Stories drive humans – not data
I've been talking today to the CFO of a major global technology client on the day it launches the story of the company's future ambition for growth.
How refreshing to talk to a CFO who completely endorses the narrative structure of the story as a means of getting the message across. Numbers and PowerPoint go hand-in-hand, after all, and you might expect somebody in his position – as the chief custodian of 'The Numbers' – to push back against anything other than PowerPoint to present his case. On the contrary, the big picture – and the necessity for people to remember the higher message – are his main concern.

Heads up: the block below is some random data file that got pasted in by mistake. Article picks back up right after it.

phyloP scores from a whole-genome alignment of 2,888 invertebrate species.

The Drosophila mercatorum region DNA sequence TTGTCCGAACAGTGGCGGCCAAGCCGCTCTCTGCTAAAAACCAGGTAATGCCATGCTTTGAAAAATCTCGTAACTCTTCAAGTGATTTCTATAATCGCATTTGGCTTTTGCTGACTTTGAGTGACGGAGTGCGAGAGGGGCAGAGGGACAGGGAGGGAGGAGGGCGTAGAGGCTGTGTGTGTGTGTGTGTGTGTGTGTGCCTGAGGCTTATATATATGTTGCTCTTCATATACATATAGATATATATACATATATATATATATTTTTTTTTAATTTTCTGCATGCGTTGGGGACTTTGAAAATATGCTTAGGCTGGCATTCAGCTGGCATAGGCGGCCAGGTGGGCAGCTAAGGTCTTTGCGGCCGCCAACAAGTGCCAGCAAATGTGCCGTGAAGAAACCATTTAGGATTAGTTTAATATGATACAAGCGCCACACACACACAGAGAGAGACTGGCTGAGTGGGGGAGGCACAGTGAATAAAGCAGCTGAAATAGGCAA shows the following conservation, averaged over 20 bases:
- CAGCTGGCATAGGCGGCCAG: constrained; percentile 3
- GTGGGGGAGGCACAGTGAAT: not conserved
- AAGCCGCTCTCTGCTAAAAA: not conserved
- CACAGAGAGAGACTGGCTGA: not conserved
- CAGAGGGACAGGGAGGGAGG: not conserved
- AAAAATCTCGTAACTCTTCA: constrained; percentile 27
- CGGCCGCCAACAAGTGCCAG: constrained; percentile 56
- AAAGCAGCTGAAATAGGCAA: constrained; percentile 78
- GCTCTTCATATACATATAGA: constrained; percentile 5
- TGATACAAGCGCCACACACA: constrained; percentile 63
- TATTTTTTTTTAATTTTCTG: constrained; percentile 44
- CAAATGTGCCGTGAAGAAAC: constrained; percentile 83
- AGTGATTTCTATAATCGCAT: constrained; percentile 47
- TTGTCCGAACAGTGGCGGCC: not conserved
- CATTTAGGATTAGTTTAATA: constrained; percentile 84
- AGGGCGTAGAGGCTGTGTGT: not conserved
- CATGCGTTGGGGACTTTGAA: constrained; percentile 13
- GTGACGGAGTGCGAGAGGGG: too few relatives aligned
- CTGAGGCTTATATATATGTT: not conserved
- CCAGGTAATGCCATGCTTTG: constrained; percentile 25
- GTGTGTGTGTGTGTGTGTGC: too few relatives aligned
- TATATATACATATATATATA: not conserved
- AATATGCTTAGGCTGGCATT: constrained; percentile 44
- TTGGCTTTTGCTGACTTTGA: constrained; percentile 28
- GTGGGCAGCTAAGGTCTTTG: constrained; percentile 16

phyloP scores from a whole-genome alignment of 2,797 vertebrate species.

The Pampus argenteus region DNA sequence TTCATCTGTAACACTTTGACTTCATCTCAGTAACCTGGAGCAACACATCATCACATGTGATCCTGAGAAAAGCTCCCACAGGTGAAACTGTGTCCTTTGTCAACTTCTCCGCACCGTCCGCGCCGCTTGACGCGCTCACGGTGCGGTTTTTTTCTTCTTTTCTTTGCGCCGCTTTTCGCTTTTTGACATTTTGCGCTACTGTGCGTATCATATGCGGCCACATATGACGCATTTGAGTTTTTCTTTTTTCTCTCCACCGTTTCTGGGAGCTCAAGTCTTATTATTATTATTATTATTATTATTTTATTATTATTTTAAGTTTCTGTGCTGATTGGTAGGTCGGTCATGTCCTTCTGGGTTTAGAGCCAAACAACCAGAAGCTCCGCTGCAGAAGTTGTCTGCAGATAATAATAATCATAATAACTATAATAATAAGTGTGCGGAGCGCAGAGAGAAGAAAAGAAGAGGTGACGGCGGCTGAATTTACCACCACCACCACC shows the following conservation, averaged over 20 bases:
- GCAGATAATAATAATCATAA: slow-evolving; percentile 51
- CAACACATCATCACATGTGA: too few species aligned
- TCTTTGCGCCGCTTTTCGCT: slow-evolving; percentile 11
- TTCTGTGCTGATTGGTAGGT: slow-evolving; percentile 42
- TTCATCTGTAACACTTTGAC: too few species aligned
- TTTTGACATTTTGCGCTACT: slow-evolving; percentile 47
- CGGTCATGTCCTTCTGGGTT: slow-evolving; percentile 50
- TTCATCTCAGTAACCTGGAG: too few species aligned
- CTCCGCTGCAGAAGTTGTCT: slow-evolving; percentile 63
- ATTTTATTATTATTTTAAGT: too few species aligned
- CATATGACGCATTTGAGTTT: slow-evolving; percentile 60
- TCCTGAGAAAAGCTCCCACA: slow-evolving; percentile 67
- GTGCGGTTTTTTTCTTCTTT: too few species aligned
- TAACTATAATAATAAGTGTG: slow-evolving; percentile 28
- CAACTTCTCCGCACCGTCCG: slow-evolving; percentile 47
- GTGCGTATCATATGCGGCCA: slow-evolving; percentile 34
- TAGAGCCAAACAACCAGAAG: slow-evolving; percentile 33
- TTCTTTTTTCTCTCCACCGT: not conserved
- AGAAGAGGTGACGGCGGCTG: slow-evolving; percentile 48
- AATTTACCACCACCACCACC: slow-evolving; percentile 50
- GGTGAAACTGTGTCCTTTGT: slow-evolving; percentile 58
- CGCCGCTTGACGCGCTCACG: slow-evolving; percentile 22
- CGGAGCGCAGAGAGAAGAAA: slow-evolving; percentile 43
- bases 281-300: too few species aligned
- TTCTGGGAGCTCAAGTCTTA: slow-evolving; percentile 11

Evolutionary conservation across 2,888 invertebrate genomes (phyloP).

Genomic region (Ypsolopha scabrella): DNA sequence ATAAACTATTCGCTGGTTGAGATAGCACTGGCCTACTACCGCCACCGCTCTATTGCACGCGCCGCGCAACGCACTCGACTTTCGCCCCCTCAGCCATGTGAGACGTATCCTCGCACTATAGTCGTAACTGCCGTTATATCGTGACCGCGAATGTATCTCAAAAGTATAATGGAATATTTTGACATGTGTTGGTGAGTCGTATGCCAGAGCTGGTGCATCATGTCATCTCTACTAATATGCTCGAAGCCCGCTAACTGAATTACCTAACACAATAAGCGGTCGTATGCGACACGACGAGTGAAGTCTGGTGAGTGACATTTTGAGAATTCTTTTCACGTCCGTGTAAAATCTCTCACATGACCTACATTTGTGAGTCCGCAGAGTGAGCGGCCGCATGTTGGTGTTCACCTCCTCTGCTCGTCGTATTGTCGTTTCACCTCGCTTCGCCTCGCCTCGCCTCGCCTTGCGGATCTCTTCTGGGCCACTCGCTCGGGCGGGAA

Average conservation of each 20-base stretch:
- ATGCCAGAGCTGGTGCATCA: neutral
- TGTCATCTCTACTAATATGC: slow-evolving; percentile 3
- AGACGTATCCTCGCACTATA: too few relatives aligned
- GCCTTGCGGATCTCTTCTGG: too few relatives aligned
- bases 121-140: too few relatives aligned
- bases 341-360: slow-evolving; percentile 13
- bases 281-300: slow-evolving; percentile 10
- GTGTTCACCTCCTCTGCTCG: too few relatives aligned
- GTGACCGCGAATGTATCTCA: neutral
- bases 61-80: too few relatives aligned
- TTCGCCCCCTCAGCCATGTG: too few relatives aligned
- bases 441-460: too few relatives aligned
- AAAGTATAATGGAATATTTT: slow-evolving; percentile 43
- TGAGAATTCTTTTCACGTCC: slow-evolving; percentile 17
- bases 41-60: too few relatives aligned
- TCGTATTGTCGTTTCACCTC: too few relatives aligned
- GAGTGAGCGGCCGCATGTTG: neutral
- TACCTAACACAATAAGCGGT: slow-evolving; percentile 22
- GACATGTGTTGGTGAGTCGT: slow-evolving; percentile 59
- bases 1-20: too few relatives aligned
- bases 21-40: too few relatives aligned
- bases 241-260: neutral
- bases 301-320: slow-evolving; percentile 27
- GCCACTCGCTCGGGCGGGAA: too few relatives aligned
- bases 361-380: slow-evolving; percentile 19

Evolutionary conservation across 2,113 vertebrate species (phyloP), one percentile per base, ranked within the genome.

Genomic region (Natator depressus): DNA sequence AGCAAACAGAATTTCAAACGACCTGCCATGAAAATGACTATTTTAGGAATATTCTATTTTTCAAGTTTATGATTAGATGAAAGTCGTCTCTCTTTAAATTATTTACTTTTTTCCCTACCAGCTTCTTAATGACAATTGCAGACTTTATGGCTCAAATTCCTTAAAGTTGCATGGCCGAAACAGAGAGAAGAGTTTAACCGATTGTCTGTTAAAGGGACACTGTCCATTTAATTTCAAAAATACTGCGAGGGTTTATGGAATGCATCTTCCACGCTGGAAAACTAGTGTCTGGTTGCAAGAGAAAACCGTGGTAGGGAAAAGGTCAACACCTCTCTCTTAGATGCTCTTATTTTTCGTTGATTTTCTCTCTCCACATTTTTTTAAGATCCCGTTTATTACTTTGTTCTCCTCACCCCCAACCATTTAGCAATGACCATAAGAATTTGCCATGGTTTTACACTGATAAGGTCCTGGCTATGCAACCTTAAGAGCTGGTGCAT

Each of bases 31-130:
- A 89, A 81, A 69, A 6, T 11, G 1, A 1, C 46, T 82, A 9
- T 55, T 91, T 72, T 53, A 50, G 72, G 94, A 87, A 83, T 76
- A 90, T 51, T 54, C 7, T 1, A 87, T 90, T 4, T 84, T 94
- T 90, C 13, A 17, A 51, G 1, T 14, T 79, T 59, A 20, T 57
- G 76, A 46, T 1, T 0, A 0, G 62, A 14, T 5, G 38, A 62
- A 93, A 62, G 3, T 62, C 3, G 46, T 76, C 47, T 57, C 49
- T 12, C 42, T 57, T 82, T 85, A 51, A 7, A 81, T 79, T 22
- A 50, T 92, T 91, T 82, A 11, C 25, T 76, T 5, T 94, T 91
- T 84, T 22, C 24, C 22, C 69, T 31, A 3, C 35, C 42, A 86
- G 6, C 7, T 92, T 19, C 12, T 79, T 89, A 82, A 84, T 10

This has particularly relevance for me, having just read an intelligent and thought-provoking article by Juma Wood at The Vancouver Sun on how stories lie at the heart of human motivation, not data. Juma explains how the heart or gut needs to be engaged before people will formulate sensible reasons to act. It's worth a read, and absolutely resonates with us. For any business leader wanting their people to change, a simple and compelling story is the starting point, not a tsunami of statistics and numbers that may well scream a message from within, but will do little to spark the imagination and provoke a human being to really want to do something differently.